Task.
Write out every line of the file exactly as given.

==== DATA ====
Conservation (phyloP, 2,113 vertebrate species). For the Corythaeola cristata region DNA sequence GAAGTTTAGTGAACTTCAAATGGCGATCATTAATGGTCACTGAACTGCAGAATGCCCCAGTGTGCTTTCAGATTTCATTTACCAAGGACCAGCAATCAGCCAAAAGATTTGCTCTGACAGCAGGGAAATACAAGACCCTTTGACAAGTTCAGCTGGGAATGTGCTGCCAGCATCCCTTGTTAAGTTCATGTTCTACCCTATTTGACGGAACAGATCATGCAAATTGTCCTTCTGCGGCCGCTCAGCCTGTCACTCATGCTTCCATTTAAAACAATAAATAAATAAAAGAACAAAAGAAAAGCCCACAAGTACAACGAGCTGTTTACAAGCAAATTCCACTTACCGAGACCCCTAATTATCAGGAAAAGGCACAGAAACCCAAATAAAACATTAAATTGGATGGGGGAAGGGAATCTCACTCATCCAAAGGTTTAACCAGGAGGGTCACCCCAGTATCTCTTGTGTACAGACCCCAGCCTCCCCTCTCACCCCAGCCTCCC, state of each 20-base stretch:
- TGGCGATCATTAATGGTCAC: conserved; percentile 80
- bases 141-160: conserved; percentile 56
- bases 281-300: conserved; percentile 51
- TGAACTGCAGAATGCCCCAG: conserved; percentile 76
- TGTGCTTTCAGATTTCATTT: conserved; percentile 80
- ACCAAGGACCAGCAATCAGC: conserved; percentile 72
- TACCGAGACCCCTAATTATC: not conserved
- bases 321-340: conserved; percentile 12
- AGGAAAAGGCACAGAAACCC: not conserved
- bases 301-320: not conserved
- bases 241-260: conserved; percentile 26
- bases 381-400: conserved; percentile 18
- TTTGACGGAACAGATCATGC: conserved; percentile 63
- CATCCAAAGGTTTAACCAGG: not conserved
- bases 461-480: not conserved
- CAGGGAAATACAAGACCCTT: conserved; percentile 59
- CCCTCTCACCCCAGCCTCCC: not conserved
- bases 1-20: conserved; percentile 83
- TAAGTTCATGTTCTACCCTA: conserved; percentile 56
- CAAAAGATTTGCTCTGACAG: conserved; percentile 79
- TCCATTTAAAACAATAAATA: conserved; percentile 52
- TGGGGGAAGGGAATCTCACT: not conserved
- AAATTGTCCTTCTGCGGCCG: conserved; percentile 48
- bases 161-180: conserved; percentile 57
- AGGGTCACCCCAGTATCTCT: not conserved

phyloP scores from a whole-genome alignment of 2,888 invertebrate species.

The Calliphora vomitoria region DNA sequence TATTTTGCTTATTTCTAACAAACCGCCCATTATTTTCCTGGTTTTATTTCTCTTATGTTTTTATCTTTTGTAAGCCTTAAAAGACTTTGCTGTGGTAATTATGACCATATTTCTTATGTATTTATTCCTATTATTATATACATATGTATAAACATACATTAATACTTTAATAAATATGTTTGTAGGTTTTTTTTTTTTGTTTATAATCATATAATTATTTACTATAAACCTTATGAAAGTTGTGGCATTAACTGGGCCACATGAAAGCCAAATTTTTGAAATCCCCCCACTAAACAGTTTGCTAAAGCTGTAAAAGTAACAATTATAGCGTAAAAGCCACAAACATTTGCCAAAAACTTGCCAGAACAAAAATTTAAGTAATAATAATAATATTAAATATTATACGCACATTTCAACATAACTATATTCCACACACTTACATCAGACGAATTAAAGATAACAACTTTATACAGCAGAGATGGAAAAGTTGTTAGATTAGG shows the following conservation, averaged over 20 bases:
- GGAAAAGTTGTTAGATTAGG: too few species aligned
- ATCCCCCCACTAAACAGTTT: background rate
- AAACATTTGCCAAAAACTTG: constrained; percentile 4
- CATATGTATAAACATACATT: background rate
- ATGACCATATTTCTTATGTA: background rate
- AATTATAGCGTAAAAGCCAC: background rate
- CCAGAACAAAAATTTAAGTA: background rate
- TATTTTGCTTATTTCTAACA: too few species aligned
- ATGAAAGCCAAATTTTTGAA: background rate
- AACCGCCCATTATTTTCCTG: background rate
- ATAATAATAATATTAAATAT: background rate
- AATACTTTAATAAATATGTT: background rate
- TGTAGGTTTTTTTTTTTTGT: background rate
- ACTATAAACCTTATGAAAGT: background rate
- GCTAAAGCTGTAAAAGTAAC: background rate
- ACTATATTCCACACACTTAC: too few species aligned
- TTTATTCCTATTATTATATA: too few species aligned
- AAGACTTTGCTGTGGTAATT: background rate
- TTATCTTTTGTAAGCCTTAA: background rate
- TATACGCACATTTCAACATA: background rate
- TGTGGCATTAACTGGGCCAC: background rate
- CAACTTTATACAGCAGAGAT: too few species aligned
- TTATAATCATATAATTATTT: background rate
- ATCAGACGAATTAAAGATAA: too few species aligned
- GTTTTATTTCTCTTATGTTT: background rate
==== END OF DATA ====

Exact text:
Conservation (phyloP, 2,113 vertebrate species). For the Corythaeola cristata region DNA sequence GAAGTTTAGTGAACTTCAAATGGCGATCATTAATGGTCACTGAACTGCAGAATGCCCCAGTGTGCTTTCAGATTTCATTTACCAAGGACCAGCAATCAGCCAAAAGATTTGCTCTGACAGCAGGGAAATACAAGACCCTTTGACAAGTTCAGCTGGGAATGTGCTGCCAGCATCCCTTGTTAAGTTCATGTTCTACCCTATTTGACGGAACAGATCATGCAAATTGTCCTTCTGCGGCCGCTCAGCCTGTCACTCATGCTTCCATTTAAAACAATAAATAAATAAAAGAACAAAAGAAAAGCCCACAAGTACAACGAGCTGTTTACAAGCAAATTCCACTTACCGAGACCCCTAATTATCAGGAAAAGGCACAGAAACCCAAATAAAACATTAAATTGGATGGGGGAAGGGAATCTCACTCATCCAAAGGTTTAACCAGGAGGGTCACCCCAGTATCTCTTGTGTACAGACCCCAGCCTCCCCTCTCACCCCAGCCTCCC, state of each 20-base stretch:
- TGGCGATCATTAATGGTCAC: conserved; percentile 80
- bases 141-160: conserved; percentile 56
- bases 281-300: conserved; percentile 51
- TGAACTGCAGAATGCCCCAG: conserved; percentile 76
- TGTGCTTTCAGATTTCATTT: conserved; percentile 80
- ACCAAGGACCAGCAATCAGC: conserved; percentile 72
- TACCGAGACCCCTAATTATC: not conserved
- bases 321-340: conserved; percentile 12
- AGGAAAAGGCACAGAAACCC: not conserved
- bases 301-320: not conserved
- bases 241-260: conserved; percentile 26
- bases 381-400: conserved; percentile 18
- TTTGACGGAACAGATCATGC: conserved; percentile 63
- CATCCAAAGGTTTAACCAGG: not conserved
- bases 461-480: not conserved
- CAGGGAAATACAAGACCCTT: conserved; percentile 59
- CCCTCTCACCCCAGCCTCCC: not conserved
- bases 1-20: conserved; percentile 83
- TAAGTTCATGTTCTACCCTA: conserved; percentile 56
- CAAAAGATTTGCTCTGACAG: conserved; percentile 79
- TCCATTTAAAACAATAAATA: conserved; percentile 52
- TGGGGGAAGGGAATCTCACT: not conserved
- AAATTGTCCTTCTGCGGCCG: conserved; percentile 48
- bases 161-180: conserved; percentile 57
- AGGGTCACCCCAGTATCTCT: not conserved

phyloP scores from a whole-genome alignment of 2,888 invertebrate species.

The Calliphora vomitoria region DNA sequence TATTTTGCTTATTTCTAACAAACCGCCCATTATTTTCCTGGTTTTATTTCTCTTATGTTTTTATCTTTTGTAAGCCTTAAAAGACTTTGCTGTGGTAATTATGACCATATTTCTTATGTATTTATTCCTATTATTATATACATATGTATAAACATACATTAATACTTTAATAAATATGTTTGTAGGTTTTTTTTTTTTGTTTATAATCATATAATTATTTACTATAAACCTTATGAAAGTTGTGGCATTAACTGGGCCACATGAAAGCCAAATTTTTGAAATCCCCCCACTAAACAGTTTGCTAAAGCTGTAAAAGTAACAATTATAGCGTAAAAGCCACAAACATTTGCCAAAAACTTGCCAGAACAAAAATTTAAGTAATAATAATAATATTAAATATTATACGCACATTTCAACATAACTATATTCCACACACTTACATCAGACGAATTAAAGATAACAACTTTATACAGCAGAGATGGAAAAGTTGTTAGATTAGG shows the following conservation, averaged over 20 bases:
- GGAAAAGTTGTTAGATTAGG: too few species aligned
- ATCCCCCCACTAAACAGTTT: background rate
- AAACATTTGCCAAAAACTTG: constrained; percentile 4
- CATATGTATAAACATACATT: background rate
- ATGACCATATTTCTTATGTA: background rate
- AATTATAGCGTAAAAGCCAC: background rate
- CCAGAACAAAAATTTAAGTA: background rate
- TATTTTGCTTATTTCTAACA: too few species aligned
- ATGAAAGCCAAATTTTTGAA: background rate
- AACCGCCCATTATTTTCCTG: background rate
- ATAATAATAATATTAAATAT: background rate
- AATACTTTAATAAATATGTT: background rate
- TGTAGGTTTTTTTTTTTTGT: background rate
- ACTATAAACCTTATGAAAGT: background rate
- GCTAAAGCTGTAAAAGTAAC: background rate
- ACTATATTCCACACACTTAC: too few species aligned
- TTTATTCCTATTATTATATA: too few species aligned
- AAGACTTTGCTGTGGTAATT: background rate
- TTATCTTTTGTAAGCCTTAA: background rate
- TATACGCACATTTCAACATA: background rate
- TGTGGCATTAACTGGGCCAC: background rate
- CAACTTTATACAGCAGAGAT: too few species aligned
- TTATAATCATATAATTATTT: background rate
- ATCAGACGAATTAAAGATAA: too few species aligned
- GTTTTATTTCTCTTATGTTT: background rate